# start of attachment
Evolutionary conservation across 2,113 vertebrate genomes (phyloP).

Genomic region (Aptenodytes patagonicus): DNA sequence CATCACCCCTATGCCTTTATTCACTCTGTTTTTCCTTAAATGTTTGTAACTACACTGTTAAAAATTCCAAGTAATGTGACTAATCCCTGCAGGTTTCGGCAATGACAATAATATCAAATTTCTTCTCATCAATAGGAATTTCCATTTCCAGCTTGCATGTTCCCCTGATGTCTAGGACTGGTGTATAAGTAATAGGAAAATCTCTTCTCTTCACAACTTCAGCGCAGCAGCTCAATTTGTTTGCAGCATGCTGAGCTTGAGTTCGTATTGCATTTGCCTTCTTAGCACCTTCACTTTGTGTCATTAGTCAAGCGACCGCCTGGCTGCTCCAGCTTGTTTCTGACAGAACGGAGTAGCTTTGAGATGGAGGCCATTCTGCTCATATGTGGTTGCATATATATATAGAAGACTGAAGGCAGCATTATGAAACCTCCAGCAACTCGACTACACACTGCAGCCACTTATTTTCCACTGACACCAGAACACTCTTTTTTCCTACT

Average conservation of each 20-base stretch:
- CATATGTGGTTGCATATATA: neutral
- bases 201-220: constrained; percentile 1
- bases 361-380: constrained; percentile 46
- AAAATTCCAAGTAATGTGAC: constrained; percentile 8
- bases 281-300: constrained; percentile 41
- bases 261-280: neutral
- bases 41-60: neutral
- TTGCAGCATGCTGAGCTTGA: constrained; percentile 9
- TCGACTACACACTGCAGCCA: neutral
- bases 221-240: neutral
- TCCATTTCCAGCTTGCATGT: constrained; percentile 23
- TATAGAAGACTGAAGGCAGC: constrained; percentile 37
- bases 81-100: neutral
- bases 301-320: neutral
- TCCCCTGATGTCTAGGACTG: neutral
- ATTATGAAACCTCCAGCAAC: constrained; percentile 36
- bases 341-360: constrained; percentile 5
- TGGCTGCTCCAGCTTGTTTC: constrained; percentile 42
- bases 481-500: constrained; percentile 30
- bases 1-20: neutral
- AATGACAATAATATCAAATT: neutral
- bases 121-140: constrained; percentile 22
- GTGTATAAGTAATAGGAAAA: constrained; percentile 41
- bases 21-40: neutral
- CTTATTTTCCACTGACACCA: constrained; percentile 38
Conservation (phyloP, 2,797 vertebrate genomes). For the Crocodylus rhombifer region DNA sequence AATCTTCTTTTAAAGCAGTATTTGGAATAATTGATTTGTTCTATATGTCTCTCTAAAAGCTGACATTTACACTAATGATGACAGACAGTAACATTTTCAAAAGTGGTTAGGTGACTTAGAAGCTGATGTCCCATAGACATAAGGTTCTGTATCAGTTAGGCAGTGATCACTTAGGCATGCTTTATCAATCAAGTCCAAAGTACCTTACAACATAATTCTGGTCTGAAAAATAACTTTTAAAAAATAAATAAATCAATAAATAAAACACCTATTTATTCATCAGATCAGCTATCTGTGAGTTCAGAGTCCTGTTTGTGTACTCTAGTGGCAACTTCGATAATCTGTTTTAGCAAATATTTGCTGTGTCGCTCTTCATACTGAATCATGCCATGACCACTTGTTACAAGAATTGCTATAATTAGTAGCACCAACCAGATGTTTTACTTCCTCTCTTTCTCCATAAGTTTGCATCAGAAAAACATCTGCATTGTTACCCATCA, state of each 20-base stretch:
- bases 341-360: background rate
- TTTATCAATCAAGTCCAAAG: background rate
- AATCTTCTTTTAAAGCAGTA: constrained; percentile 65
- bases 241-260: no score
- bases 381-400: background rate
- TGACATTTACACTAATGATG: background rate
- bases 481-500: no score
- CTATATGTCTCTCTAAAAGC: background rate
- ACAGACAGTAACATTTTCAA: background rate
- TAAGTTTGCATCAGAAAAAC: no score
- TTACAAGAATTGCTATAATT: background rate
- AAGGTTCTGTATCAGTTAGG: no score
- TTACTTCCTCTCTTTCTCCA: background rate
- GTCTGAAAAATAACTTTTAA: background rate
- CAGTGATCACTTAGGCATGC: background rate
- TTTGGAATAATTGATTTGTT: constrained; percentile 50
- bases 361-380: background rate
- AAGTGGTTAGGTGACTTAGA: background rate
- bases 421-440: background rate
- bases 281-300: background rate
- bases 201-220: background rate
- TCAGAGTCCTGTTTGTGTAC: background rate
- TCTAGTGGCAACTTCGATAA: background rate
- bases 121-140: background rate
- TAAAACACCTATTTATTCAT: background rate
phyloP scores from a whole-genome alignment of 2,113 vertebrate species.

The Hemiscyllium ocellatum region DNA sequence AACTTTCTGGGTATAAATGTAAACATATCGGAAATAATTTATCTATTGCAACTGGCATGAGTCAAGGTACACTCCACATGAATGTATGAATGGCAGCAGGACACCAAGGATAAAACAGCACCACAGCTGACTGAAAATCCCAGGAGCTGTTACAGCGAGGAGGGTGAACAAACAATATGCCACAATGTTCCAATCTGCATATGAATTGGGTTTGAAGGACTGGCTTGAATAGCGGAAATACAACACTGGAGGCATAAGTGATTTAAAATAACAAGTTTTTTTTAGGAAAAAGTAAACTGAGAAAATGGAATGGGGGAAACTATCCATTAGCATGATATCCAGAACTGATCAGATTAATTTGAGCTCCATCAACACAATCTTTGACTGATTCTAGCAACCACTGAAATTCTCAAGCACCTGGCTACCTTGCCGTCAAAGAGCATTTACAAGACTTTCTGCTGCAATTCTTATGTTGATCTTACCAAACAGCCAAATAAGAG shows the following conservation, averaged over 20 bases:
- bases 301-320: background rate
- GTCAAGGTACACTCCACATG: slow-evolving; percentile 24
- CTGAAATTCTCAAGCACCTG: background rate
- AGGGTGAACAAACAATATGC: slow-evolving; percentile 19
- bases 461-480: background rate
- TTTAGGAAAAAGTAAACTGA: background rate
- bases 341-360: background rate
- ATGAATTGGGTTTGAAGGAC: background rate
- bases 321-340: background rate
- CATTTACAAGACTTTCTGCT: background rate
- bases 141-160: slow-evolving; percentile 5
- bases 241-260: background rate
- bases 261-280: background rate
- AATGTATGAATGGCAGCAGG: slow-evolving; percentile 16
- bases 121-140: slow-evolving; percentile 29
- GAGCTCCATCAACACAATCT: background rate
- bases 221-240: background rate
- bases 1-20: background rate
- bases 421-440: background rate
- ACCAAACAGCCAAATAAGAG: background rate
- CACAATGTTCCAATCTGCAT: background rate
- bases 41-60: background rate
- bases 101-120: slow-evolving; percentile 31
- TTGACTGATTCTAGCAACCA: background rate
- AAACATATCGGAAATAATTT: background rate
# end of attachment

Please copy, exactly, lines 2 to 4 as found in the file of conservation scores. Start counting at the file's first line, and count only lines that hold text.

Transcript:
Genomic region (Aptenodytes patagonicus): DNA sequence CATCACCCCTATGCCTTTATTCACTCTGTTTTTCCTTAAATGTTTGTAACTACACTGTTAAAAATTCCAAGTAATGTGACTAATCCCTGCAGGTTTCGGCAATGACAATAATATCAAATTTCTTCTCATCAATAGGAATTTCCATTTCCAGCTTGCATGTTCCCCTGATGTCTAGGACTGGTGTATAAGTAATAGGAAAATCTCTTCTCTTCACAACTTCAGCGCAGCAGCTCAATTTGTTTGCAGCATGCTGAGCTTGAGTTCGTATTGCATTTGCCTTCTTAGCACCTTCACTTTGTGTCATTAGTCAAGCGACCGCCTGGCTGCTCCAGCTTGTTTCTGACAGAACGGAGTAGCTTTGAGATGGAGGCCATTCTGCTCATATGTGGTTGCATATATATATAGAAGACTGAAGGCAGCATTATGAAACCTCCAGCAACTCGACTACACACTGCAGCCACTTATTTTCCACTGACACCAGAACACTCTTTTTTCCTACT

Average conservation of each 20-base stretch:
- CATATGTGGTTGCATATATA: neutral